Hemoglobin A1C

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Harvard Medical School
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Hemoglobin A1C

Diabetes Type 2
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Monitoring Blood Sugar
Hemoglobin A1C
Hemoglobin A1C
htmDiabetesGlycosylatedHemoglobin
A measurement called hemoglobin A1C gives the big picture of a person's blood-glucose levels over a couple of months.
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InteliHealth
2011-12-19
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InteliHealth Medical Content
2014-12-19

Reviewed by the Faculty of Harvard Medical School

Hemoglobin A1C
 
Most blood glucose tests show how much glucose is in the blood at a particular point in time. The hemoglobin A1C test gives a more long-term view of blood sugar levels.
 
Glucose molecules attach to hemoglobin in the blood. This is the protein in red blood cells that colors the blood. Hemoglobin also transports oxygen and carbon dioxide. Only a fraction of your red blood cells get attached to glucose molecules. However, this occurs more readily when there is more glucose in the blood. The attachment lasts for several weeks. In some cases, it lasts for as long as the lifespan of the cell, two to three months.
 
Hemoglobin proteins that have bound glucose in this way are called A1C proteins, or glycohemoglobin. They can be identified by a blood test. This test tells you the percentage of your hemoglobin proteins that are in the A1C form. It can give an overall picture of your blood glucose control in recent weeks. The higher your A1C percentage, the higher your average blood sugar level has been.
 
The A1C number is most heavily affected by the two weeks right before the test. However, it can reflect your glucose control over a span of as long as a couple of months.
 
Measurement of A1C provides a broad view of blood glucose control. It is not skewed by a single meal or by a day or two of missed medicine doses or irresponsible eating. Conversely, it is not changed by a day or two of very responsible eating. It gives the big picture, as opposed to the narrow snapshot of a blood glucose reading.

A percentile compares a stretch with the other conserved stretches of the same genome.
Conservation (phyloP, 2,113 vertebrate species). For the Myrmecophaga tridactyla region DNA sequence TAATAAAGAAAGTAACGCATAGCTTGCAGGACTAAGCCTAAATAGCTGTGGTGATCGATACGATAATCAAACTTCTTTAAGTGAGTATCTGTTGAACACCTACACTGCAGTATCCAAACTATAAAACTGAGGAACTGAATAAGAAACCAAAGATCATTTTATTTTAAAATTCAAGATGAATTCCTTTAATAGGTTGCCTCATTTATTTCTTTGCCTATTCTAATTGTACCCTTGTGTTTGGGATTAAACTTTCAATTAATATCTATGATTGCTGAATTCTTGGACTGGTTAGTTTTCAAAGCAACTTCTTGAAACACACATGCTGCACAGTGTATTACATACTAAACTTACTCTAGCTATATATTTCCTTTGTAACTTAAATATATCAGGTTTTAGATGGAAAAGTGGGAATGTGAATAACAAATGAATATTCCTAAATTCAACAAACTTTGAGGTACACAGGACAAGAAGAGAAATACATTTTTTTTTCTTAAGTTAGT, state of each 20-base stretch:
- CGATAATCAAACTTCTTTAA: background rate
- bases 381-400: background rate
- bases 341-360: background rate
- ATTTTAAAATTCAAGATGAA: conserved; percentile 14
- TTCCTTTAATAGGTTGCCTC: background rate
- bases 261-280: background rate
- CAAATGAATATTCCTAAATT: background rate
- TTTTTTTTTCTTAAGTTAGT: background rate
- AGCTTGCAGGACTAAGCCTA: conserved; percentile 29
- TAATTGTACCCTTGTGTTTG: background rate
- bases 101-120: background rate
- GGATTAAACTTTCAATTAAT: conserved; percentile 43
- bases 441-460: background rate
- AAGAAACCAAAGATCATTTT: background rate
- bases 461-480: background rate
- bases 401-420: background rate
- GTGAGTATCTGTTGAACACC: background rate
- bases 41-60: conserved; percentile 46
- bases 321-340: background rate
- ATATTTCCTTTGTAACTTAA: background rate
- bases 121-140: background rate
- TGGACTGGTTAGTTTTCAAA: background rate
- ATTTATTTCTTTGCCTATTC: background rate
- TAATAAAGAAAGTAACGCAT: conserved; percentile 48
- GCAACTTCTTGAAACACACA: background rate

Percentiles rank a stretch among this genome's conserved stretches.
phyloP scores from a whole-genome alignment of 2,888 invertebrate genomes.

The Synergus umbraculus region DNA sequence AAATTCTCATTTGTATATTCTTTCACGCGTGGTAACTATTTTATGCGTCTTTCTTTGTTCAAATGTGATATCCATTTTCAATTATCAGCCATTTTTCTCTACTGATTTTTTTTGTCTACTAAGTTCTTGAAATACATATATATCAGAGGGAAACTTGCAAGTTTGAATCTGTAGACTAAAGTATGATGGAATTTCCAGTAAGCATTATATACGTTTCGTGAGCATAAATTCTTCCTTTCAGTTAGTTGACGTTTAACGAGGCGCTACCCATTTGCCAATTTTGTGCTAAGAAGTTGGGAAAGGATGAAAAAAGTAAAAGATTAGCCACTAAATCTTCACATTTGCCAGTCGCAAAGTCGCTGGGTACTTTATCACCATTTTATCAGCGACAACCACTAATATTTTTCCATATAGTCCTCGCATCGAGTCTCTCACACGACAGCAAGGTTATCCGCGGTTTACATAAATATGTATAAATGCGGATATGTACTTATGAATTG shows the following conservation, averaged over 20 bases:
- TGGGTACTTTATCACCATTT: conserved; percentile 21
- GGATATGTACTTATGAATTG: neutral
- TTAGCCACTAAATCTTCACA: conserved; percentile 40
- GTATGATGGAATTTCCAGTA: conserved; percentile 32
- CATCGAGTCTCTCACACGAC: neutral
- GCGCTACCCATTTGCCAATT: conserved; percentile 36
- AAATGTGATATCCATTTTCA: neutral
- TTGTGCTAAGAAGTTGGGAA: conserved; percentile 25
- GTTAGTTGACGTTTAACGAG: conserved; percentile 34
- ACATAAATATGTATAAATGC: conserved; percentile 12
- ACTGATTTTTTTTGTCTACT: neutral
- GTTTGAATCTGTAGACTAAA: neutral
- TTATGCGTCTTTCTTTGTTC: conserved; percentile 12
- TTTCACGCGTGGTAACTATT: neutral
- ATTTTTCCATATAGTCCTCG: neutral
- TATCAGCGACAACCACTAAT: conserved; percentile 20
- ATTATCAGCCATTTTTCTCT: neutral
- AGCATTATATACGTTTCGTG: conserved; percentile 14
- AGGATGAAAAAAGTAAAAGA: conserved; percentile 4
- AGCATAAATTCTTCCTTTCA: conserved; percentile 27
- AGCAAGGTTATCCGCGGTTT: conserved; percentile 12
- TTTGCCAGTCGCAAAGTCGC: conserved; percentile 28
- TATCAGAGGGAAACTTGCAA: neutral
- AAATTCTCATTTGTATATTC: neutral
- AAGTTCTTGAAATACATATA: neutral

The A1C level reflects a glucose average that roughly corresponds to the numbers in the following table.

A1C (percent)

Plasma glucose (milligrams per deciliter)*

6
135
7
170
8
205
9
240
10
275
11
310
12
345
*The numbers here show sugar measurements in plasma, blood that has had its cells removed. This is the test that is done by your doctor. Blood is drawn into a syringe or tube and tested in a laboratory. Most home glucose monitors, by contrast, measure "whole blood" glucose. Your numbers from a home glucose monitor should be slightly lower than the numbers that are shown here.

Source: American Diabetes Association

 

No fasting is necessary for an A1C test. Blood is taken from a vein and analyzed in a laboratory. As an alternative, you also can buy a home A1C monitor that can test a finger-prick sample of blood. People without diabetes usually have an A1C value below 6%.
 
Your doctor will discuss with you the result of your test and what it means for diabetes management. If your hemoglobin A1C is above normal, you may need a change in your diet and/or medicines. Most doctors test hemoglobin A1C in people with diabetes two to four times a year. However, if you are having trouble controlling your levels, the test may be done more often.

 

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Last updated December 19, 2011


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